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M.L. Arpaia, G.S. Bender, and G.W. Witney

A project evaluating the performance of cv. Hass on eight clonal avocado rootstocks—G755A, G755B, G755C, Duke 7 (D7), Borchard (BR), D9, Toro Canyon, and Topa Topa was established in southern California in 1986. Two additional rootstocks, Thomas and G1033, were added in 1987. Of the trees planted in 1986, the BR and D7 rootstocks have consistently had the highest total yields for all rootstocks, whereas the three G755 selections have had the lowest productivity. No differences in productivity between the two rootstocks planted in 1987 have been detected. The influence of rootstock on the magnitude of alternate bearing will be discussed, although the oscillation in yield is greater for the higher-yielding rootstocks. Tree size has been measured throughout the study. The BR selection has consistently produced a larger tree, even though it has continued to have high productivity. There are no consistent differences between the other rootstocks. Yield efficiency, measured as the kg fruit/m3 of canopy volume has been calculated. In selections that are prone to severe alternate bearing, the swing in yield efficiency is also the greatest. The data thus far suggests that a yield efficiency of ≈2.5 kg fruit/m3 canopy volume is the maximum yield possible for California `Hass' avocado.

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X. Liu, P. Robinson, M.L. Arpaia, and G.W. Witney

Monthly samples were taken from 9-year-old `Hass' avocado trees on Duke 7 rootstock grown at the UC Southcoast Research and Extension Center in Irvine, Calif. Changes in starch and total soluble sugars were monitored from fine and coarse roots, trunk (above the bud union), small diameter stems, leaves, and fruit. When possible, seasonal carbohydrate changes were compared to root and shoot flushing patterns. In all of the vegetative plant organs monitored, total soluble sugars accounted for most of the carbohydrate. Starch accounted for ≈10% of the sample dry weight, whereas the total soluble sugars accounted for ≈18%. D-mannoheptulose and perseitol, both C7 sugars, were the predominant soluble sugars throughout the year. Fructose, glucose, and sucrose accounted for <5% of the total soluble sugars. During fruit development, soluble sugar content of the exo- and mesocarp tissues >25% of the dry weight. The significance of these findings will be discussed in relationship to tree phenology and carbohydrate partitioning.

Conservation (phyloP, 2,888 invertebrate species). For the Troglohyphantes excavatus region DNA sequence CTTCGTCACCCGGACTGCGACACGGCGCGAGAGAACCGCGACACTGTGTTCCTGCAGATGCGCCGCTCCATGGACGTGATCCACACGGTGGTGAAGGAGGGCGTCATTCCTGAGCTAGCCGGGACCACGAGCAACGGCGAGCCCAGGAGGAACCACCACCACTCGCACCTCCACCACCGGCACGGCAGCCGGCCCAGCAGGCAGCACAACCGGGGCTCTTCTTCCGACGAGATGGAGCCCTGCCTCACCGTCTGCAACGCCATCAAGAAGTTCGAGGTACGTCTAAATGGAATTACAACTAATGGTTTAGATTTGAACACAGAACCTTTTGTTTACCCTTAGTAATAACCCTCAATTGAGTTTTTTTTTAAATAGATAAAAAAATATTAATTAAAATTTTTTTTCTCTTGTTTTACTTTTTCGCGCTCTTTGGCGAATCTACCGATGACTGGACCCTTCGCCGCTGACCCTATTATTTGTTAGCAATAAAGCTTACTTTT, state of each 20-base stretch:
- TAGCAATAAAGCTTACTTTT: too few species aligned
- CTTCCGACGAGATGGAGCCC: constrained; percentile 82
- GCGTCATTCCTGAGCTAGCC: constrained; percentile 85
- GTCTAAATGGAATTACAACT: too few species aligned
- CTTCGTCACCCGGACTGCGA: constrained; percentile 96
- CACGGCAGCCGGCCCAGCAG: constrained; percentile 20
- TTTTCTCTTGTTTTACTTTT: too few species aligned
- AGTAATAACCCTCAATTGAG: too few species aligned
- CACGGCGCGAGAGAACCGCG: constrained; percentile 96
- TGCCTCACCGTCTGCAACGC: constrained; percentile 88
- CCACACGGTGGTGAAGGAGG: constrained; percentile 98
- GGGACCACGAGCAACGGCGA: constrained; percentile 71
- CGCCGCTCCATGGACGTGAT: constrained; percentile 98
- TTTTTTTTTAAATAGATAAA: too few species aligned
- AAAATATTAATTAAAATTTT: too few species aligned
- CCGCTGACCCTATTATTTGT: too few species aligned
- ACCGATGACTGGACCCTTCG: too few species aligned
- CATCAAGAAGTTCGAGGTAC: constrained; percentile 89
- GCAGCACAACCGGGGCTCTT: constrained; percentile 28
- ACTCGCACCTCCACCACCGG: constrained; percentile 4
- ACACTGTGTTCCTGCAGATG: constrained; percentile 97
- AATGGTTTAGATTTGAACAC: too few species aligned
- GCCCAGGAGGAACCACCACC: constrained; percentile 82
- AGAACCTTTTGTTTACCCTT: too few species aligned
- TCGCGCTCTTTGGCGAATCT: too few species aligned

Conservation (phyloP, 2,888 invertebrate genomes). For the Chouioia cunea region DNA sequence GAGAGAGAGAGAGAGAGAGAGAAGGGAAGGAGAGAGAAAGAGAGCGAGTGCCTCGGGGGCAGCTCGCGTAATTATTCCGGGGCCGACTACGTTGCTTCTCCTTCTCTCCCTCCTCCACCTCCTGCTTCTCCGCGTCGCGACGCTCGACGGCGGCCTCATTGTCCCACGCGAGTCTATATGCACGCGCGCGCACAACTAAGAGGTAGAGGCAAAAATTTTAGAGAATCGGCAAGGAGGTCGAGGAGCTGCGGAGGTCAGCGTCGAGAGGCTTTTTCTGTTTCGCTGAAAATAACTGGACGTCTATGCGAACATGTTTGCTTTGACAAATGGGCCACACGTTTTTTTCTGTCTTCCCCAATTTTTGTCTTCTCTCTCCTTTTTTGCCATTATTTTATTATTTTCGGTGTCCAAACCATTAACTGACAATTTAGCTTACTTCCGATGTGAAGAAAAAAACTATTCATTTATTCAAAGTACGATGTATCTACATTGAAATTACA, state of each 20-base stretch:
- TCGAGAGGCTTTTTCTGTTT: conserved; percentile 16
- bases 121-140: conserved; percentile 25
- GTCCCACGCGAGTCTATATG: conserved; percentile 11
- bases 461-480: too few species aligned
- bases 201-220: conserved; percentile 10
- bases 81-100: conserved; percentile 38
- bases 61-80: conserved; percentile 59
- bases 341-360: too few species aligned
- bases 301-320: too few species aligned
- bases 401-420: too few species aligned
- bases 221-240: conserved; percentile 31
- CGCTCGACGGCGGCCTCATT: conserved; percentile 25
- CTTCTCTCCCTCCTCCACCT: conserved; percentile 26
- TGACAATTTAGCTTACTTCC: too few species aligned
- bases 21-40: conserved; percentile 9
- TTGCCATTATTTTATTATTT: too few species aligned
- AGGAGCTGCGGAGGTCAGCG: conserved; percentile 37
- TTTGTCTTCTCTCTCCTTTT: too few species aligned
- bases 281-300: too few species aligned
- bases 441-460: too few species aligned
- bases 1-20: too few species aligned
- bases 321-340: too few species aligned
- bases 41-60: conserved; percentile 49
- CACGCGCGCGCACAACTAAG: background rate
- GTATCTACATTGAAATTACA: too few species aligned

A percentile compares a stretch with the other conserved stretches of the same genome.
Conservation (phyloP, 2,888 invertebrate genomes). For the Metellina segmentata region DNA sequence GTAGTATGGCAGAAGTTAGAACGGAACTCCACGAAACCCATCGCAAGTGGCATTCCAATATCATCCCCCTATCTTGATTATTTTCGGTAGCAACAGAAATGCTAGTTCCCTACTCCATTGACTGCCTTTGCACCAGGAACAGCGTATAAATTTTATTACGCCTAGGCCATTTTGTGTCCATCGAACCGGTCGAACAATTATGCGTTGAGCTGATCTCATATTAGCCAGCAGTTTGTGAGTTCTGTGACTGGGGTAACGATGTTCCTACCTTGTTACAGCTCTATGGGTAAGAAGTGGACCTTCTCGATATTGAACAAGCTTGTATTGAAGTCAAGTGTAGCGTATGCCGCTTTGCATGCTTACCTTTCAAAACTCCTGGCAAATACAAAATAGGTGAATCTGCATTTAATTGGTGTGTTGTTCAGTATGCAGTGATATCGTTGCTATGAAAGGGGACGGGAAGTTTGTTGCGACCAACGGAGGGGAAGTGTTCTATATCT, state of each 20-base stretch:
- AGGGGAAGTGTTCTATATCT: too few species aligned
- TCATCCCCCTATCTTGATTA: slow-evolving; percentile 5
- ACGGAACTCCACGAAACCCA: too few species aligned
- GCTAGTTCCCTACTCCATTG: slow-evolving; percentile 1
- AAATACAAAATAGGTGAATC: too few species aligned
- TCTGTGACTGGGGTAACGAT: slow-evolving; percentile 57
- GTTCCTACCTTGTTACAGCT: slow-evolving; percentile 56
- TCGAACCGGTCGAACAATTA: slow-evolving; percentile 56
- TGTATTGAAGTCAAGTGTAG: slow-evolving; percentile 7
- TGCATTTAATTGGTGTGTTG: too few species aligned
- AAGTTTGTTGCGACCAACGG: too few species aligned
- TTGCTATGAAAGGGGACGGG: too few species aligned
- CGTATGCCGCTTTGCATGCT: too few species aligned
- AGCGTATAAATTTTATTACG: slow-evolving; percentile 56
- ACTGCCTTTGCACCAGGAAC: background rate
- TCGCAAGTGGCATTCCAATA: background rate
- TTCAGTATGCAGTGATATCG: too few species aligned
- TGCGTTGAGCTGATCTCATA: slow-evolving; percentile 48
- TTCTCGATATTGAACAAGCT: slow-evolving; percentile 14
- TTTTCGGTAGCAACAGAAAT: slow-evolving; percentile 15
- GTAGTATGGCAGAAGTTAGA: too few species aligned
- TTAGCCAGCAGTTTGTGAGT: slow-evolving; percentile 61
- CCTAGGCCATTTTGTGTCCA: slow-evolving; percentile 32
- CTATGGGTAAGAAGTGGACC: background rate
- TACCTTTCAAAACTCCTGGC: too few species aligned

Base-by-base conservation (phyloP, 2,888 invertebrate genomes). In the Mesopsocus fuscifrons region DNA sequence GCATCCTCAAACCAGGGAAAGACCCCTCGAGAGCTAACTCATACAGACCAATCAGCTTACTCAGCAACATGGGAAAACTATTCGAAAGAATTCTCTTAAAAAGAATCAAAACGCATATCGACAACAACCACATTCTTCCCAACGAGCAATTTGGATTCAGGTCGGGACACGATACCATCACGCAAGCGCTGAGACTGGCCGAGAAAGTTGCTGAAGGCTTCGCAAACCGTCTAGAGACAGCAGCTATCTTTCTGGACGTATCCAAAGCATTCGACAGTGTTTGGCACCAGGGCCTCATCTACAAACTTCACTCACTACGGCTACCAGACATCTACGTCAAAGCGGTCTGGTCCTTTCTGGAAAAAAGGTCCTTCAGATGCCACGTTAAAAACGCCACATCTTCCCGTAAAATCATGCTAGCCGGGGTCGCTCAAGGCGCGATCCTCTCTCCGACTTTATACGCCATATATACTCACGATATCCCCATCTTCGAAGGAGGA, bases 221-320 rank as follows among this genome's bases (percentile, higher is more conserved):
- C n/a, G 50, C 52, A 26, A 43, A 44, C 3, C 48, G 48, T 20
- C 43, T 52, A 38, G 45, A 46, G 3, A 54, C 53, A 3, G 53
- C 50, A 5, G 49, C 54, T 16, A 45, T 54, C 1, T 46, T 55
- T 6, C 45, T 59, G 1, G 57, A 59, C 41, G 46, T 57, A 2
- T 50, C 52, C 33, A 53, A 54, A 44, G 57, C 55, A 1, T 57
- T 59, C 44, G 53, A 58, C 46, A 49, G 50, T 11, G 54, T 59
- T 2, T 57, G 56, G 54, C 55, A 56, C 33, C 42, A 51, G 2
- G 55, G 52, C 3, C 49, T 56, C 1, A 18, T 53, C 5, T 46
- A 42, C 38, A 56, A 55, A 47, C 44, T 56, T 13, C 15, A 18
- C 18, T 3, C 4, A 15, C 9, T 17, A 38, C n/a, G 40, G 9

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D. E. Stottlemyer, M. L. Arpaia, J. L. Meyer, G. W. Witney, and G. S. Bender

The influence of three irrigation treatments on flowering, yield, tree growth, root distribution, and leaf analysis of mature `Hass' avocado (Persea americana Mill.) was investigated over a six year period (1987-1992). Three irrigation treatments; 60, 80, and 100% of evapotranspiration (ETc) were applied using low-volume spray emitters. The differential irrigation treatments were maintained year round. Irrigation treatments did not affect the timing or intensity of bloom. Yield data from years 2-6 show a significant irrigation effect on cumulative weight and total number of fruit per tree. Trees receiving 100% ETc had higher yield/tree. This increased yield was due both to increased fruit numbers and individual fruit weight per tree. Tree growth was also significantly impacted by the irrigation treatments. Trees receiving 100% ETc exhibited the greatest amount of vegetative growth over the study. Yield efficiency (Kg fruit/m3 canopy) was not influenced by irrigation treatment. Irrigation treatment did not significantly influence nutrient analysis taken in the fall of each year.